Modern Fingerprint Scanner

Modern Fingerprint Scanner Types

These days, cellphones mostly use capacitive, optical, and ultrasonic scanners. Each of them has pros and limitations, and they each have a different method of obtaining the picture.

First, each time, the user uses a different placement for their finger on the scanner. Additionally, depending on how hard the finger is placed on the scanner, the sensor may only be able to capture a very small portion of the finger. Additionally, minor cuts or other wounds could slightly change the scene as a whole. The smartphone is nonetheless successfully unlocked.

Example of a fingerprint

On the print, as you can see, some lines branch out, others are broken up, and yet others appear to be tiny islands. All of this can be represented schematically as follows:

The smartphone searches for these exact details, or minutiae, in each unique fingerprint. A unique defeatured one print called a minutia can have upwards of 70 minutiae.

Accordingly, the more times a user scans the same fingerprint while slightly shifting the finger to the sides and the greater the scan quality, the more information the smartphone collects for future analysis. Instead of prints, these distinctive characteristics are frequently what is kept.

The method by which they acquire a fingerprint for further processing is the key distinction between several types of fingerprint scanners:

For this, a capacitive scanner needs electricity.

Sound is used by the ultrasonic scanner.

Light is used by an optical scanner to capture images.

fingerprint scanner with capacitance

The lines of a fingerprint pattern are thinner than the many tiny electrically conducting plates that make up this scanner. These leaves create capacitors that can hold a certain charge.

Our bodies are capable of carrying current, thus when a finger touches the scanner’s surface, the capacitor’s charge changes. Additionally, the skin will occasionally come into contact with the scanner and occasionally not. After all, the ridges and depressions between them make up the papillary pattern of the print. As a result, it will produce varying capacitance capacities depending on where micro gaps between the scanner and the finger arise and where the print pattern directly contacts the scanner with its protrusions:

The smartphone analyses each cell and uses voltage to identify whether there was a groove (void) or protrusion near each capacitor and whether the skin was in touch with the scanner surface. This is how the print’s general composition is put together.

Why capacitive fingerprint scanners are advantageous

In terms of the full range of features, these scanners are the best. They are easy to produce, and the technology is well-established and relatively old. These scanners scan a three-dimensional object, taking into consideration the protrusions and indentations on the finger, rather than only taking a two-dimensional (flat) image.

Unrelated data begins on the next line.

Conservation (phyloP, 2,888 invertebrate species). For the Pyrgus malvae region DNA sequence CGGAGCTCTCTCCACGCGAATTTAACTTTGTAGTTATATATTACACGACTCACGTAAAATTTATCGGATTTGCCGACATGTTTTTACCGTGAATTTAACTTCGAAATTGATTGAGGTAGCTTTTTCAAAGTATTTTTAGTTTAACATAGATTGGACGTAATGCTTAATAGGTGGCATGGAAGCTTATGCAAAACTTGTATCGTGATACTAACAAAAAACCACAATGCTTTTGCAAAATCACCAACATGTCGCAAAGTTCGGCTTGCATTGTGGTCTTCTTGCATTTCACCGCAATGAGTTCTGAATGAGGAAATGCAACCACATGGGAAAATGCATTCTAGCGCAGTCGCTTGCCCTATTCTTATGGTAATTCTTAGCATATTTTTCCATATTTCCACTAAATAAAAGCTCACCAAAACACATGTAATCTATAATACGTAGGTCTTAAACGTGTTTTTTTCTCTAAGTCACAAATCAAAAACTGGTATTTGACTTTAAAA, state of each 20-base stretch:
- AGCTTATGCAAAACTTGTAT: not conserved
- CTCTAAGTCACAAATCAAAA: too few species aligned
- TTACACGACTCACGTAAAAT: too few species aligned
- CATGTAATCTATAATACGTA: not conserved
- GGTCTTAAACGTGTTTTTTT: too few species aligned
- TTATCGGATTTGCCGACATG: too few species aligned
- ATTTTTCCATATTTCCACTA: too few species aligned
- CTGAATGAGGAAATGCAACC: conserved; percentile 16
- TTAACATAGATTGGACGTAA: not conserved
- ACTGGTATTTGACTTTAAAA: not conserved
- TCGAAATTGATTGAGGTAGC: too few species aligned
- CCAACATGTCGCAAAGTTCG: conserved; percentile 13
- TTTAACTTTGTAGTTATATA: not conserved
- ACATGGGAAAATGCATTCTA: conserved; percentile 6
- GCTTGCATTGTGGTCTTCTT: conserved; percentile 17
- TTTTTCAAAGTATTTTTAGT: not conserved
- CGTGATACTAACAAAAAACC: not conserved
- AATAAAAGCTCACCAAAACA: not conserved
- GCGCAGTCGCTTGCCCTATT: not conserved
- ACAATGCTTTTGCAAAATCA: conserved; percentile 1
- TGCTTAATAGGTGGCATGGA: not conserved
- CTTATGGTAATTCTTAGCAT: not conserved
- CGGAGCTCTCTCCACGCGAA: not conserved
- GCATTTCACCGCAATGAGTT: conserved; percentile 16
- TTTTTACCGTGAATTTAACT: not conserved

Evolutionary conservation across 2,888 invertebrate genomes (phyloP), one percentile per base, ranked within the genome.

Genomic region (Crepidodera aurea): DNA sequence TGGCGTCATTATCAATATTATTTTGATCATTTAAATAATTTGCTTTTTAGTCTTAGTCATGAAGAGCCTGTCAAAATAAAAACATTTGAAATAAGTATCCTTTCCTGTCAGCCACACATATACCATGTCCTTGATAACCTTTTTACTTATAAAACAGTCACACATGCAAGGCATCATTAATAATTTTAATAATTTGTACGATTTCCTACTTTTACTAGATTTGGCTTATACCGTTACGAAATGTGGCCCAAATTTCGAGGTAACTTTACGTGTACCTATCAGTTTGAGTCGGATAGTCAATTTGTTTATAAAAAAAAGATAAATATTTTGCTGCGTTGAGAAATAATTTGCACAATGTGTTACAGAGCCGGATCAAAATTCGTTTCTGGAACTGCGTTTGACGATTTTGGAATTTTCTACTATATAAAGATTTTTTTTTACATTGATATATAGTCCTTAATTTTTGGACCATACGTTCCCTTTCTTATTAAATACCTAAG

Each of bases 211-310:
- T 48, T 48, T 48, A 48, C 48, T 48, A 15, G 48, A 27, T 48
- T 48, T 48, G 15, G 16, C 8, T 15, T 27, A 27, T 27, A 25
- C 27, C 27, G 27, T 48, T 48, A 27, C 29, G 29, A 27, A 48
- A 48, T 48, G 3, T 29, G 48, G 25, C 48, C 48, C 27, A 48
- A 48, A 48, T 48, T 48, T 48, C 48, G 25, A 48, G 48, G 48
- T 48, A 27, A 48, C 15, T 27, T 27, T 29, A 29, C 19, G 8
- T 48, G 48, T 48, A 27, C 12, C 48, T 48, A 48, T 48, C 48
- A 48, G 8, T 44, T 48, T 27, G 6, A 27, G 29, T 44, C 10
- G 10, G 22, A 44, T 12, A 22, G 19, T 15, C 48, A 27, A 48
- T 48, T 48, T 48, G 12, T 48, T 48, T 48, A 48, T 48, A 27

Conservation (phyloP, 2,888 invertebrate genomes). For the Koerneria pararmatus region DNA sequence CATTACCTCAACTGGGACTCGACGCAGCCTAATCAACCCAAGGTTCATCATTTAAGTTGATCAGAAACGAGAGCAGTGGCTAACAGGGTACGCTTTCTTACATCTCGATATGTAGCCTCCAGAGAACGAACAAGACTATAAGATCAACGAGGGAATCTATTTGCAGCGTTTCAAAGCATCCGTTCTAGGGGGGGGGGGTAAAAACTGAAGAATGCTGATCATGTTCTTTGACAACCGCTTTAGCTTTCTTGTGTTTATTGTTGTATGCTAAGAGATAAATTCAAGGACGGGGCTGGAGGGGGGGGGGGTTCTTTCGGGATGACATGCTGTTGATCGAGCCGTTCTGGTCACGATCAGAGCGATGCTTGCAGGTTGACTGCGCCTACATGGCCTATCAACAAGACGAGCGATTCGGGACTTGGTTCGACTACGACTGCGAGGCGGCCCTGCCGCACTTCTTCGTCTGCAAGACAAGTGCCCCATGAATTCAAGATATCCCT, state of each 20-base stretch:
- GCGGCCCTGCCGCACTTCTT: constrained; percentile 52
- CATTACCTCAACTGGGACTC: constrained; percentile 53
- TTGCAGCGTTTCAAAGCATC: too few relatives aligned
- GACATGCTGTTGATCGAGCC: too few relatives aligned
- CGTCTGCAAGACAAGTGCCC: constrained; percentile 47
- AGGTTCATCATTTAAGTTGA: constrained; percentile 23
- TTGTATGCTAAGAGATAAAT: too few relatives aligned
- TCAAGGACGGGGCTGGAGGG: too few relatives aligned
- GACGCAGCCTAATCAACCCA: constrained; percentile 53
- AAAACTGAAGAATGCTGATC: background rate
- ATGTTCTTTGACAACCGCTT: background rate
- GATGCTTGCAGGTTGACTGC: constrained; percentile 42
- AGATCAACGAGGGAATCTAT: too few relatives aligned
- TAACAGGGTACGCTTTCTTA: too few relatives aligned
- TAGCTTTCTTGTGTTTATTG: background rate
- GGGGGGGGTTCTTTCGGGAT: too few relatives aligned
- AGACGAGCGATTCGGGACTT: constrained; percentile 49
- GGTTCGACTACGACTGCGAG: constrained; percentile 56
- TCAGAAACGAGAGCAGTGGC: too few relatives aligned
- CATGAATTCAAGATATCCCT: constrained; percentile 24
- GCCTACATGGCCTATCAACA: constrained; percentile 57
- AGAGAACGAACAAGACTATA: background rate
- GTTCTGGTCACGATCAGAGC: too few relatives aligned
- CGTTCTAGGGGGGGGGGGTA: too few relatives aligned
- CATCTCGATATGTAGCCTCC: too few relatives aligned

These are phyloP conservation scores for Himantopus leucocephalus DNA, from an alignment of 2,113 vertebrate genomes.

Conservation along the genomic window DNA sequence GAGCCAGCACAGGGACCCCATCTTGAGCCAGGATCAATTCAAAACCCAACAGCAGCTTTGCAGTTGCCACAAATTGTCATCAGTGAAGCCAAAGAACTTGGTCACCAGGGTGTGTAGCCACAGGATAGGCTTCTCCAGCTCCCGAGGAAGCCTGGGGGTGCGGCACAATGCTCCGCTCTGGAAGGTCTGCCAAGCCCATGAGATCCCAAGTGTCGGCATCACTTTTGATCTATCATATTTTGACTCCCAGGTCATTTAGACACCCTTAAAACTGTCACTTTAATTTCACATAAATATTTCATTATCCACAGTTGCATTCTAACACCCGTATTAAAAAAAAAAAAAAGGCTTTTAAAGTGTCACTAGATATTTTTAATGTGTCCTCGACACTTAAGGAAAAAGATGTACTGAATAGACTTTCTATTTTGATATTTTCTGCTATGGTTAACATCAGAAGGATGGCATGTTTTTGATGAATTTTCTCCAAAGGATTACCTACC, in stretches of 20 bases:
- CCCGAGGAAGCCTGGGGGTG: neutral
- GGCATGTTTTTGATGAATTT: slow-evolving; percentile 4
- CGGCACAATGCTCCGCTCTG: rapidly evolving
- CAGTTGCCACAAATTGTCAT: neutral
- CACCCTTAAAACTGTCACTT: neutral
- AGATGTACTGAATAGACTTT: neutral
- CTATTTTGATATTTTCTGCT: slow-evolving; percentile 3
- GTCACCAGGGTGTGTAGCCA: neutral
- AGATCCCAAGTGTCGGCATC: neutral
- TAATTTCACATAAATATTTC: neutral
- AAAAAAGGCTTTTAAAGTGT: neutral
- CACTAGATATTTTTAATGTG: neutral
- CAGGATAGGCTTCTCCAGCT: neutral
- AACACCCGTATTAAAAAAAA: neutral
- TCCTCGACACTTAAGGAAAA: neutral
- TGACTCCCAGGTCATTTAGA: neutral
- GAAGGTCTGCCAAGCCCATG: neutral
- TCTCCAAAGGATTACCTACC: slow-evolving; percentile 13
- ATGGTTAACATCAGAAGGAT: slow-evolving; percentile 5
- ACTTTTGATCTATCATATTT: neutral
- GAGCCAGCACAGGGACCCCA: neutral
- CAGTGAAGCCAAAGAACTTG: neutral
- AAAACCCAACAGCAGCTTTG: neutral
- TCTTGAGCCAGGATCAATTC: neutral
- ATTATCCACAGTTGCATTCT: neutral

High-speed capacitive scanners exist. The Touch ID scanner operates instantaneously on identical iPhones. The delay can’t even be felt. It is challenging to trick such scanners. The finger does not need to be particularly clean and dry because of the high level of stability. What is wrong with them, then? Why are these scanners only included on entry-level Android smartphones?

fingerprint scanner with optical

Scanners that use light operate entirely differently. When your finger touches the display, an optical scanner—a black-and-white camera buried behind the screen—takes a photo of your fingerprint. Therefore, it stands to reason that you must only touch that specific area of the screen, which is where the “hidden camera” lies.

Since these displays are translucent, they can accommodate any type of sensor behind them, including proximity/lighting sensors, selfie cameras, and finger scanners, so they can only be used to apply this technology on screens.

If backlighting weren’t required, the IPS matrices might be covered with something as they are translucent. The truth is that when electricity is applied to a dot (or pixel), it automatically emits light. Additionally, a pixel in an IPS display is essentially a cyclopedia through which outside light must travel.

Optical fingerprint scanners have advantages.

An optical scanner’s key benefit is that it may be positioned beneath the screen. However, the matrix resolution and glass transparency affect scanning quality and speed (coating quality, etc.).

An illustration of how an optical scanner works

The same lighting may be thought of as an optical scanner’s drawback. When the finger is not completely covering the sensor at night, the bright green light can be uncomfortable since it irritates the eyes.

The final flaw with optical scanners is how unpredictable they are when it comes to safety glasses. The stability and speed of fingerprint recognition can be impacted by the thickness and materials of protective coatings and eyewear.

Fingerprint Ultrasonic Scanner

Extremely high-frequency sound is used in ultrasonic fingerprint scanners. The user’s fingerprint is traced in depth using the waves. A receiver and a transmitter make up the entire set. As a result, some of the pulse pressure is absorbed and interest is reflected off the sensor when a user scans their finger across the glass. Each fingerprint has its own set of ridges, pores, and other details.

 

 

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